Language of instruction:English

Entrepreneurship through international immersion

Hugh Bigsby

Dean and Professor, Faculty of Agribusiness and Commerce Lincoln University The Masterclass will look at the experience of the "Agribusiness Summer School" programme facilitated by Prime Minister's Scholarships. The programme takes New Zealand students in-country to learn about food and fibre in a particular context and uses this experience to develop import or export opportunities between New Zealand and the host country. Earlier programmes have gone to Brazil, Indonesia, China, Thailand and South Korea.
Language of instruction: English

Wednesday 5 May 8am NZ / Tuesday 4 May
3pm Colombia, Mexico, Peru, Ecuador
4PM Chile
5pm Argentina, Brazil

Energy and NZ Society

Rosalind Archer

Acting Deputy Dean of Engineering and Director - Geothermal Institute University of Auckland How does NZ achieve 85% of its electrcitiy from renewable energy sources? What government intentions made that possible, and how does today's governement shape our energy future? This presentation will give an overview of the energy sector in NZ and will also address the role of consumers, communities and indigeneous people in the sector.
Language of instruction: English

Information and Communications Technologies: from peripheral to pervasive

Jairo Gutiérrez

Professor of Information Technology Auckland University of Technology The talk will review how during the last 35 years information and communications technologies (ICT) have become an ubiquitous presence in our life. From organisations running isolated computer centres equipped with large and expensive machines and staffed by specialised personal to a world that is hyperconnected, and where ICT-enabled services and products are part of the fabric of society. A few examples of this progress will be discussed with material taken from research carried out with the help of more than 50 postgraduate students.
Language of instruction: Spanish
   
Wednesday 5 May 8.30am / Tuesday 4 May
3:30pm Colombia, Mexico, Peru, Ecuador
4:30 pm Chile
5:30 pm  Argentina, Brazil

Making Money and Making it Count: The Environmental, Social, and Governance (ESG)Investing Imperative

Jeff Stangl

Director Strategic Partnerships & International Massey University The discussion evaluates social, environmental, a governance (ESG) investing as an emerging investment trend. Additionally, students will learn about job opportunities in the rapidly evolving financial services industry, embracing a new view of sustainability and customer centric outcomes.
Language of instruction: English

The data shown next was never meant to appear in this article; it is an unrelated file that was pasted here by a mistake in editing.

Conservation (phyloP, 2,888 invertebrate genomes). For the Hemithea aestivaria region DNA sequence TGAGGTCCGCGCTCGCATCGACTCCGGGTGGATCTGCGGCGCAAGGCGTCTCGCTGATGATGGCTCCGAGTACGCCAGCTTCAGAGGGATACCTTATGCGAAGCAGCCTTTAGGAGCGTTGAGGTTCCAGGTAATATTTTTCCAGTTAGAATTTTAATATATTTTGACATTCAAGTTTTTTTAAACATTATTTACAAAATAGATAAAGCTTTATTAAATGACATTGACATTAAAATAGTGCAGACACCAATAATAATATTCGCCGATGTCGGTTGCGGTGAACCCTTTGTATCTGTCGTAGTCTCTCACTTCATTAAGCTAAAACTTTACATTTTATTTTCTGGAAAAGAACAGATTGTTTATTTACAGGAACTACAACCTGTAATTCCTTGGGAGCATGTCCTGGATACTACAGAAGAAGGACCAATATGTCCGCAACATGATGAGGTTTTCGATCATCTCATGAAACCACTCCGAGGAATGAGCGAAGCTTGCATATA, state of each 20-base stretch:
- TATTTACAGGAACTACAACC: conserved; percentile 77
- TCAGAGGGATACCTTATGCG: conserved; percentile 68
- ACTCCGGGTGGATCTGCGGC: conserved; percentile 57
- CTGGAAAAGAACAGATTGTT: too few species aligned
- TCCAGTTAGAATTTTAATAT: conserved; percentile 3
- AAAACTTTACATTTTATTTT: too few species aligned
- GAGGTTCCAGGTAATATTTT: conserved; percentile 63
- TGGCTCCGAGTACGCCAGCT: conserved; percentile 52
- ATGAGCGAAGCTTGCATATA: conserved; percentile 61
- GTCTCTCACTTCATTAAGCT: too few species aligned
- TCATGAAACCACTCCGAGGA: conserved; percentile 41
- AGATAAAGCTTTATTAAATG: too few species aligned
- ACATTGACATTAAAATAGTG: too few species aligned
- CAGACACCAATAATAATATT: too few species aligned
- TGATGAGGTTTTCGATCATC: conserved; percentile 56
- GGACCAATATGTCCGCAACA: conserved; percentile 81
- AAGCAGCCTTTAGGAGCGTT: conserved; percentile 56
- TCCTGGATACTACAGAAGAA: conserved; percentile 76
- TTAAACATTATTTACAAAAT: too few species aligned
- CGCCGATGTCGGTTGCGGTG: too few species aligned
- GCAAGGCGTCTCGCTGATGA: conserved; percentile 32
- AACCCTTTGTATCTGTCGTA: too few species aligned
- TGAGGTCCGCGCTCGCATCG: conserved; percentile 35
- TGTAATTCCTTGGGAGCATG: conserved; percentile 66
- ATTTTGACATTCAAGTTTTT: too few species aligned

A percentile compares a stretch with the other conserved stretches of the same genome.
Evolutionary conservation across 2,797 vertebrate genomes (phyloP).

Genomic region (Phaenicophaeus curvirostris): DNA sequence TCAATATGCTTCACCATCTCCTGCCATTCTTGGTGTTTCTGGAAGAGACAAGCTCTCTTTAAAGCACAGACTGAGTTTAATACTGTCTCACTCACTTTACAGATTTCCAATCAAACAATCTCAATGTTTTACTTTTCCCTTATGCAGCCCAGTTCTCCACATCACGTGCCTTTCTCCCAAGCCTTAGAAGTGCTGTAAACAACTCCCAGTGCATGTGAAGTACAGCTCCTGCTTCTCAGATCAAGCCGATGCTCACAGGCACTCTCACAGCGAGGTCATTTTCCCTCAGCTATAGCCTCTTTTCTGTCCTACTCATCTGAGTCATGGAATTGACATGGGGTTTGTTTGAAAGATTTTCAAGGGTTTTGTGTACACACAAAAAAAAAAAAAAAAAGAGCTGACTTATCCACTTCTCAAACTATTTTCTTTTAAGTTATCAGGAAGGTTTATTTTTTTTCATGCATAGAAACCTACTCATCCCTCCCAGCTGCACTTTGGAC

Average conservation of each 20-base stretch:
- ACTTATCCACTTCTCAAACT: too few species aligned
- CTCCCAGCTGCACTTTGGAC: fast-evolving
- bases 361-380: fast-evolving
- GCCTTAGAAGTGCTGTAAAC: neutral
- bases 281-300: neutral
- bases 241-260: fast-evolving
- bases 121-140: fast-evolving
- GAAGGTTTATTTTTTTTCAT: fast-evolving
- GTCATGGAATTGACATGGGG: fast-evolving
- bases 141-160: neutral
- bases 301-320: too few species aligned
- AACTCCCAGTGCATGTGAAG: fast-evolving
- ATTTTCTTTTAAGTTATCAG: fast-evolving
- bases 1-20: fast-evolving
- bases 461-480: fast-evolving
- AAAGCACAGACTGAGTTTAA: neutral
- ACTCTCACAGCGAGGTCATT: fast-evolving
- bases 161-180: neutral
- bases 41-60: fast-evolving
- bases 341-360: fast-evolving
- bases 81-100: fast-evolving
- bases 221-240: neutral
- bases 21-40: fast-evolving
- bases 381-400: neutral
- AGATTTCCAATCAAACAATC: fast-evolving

The impact of postgraduate engineering research in NZ

Richard Clarke

Associate Dean Postgraduate Research – Engineering University of Auckland This masterclass will discuss some of the different areas where researchers in the Faculty of Engineering at the University of Auckland are working with industry to help NZ continue to thrive and prosper, and how postgraduate research is playing a central role in those efforts.
Language of instruction: English

Thursday 6 May 8am NZ / Wednesday 5 May
3pm Colombia, Mexico, Peru, Ecuador
4PM Chile
5pm  Argentina, Brazil

Global citizenship education after the Covid-19 crisis

Marta Estellés

Postdoctoral Fellow University of Auckland This masterclass will look at the challenges posed by the Covid-19 crisis for global citizenship education and discuss the implications for current global citizenship education models
Language of instruction: English



Digital storytelling in Tertiary Education using ArcGIS StoryMaps

John Lowry & Cadey Corson

Senior Lecturers in School of People, Environment and Planning Massey University Using digital online media to communicate narratives in the social sciences, humanities, and STEM (Science, Technology, Engineering and Mathematics) disciplines is increasingly important as employers seek graduates with the ability to effectively communicate information online. ArcGIS StoryMap is an online platform for creating multimedia websites with the unique capability of including interactive maps. The platform is available for free with a Public license. While the Public license doesn’t offer the full capabilities of a paid-for license, it is sufficiently capable of creating creative and engaging digital StoryMaps for student projects. This presentation introduces the StoryMap online platform focusing on how it was used by students in a first-year human geography course to create digital online narratives through a project-based learning activity. The presentation will be of interest to educators in secondary and tertiary education interested in learning more about how ArcGIS StoryMaps can be used as a learning activity in any discipline or subject.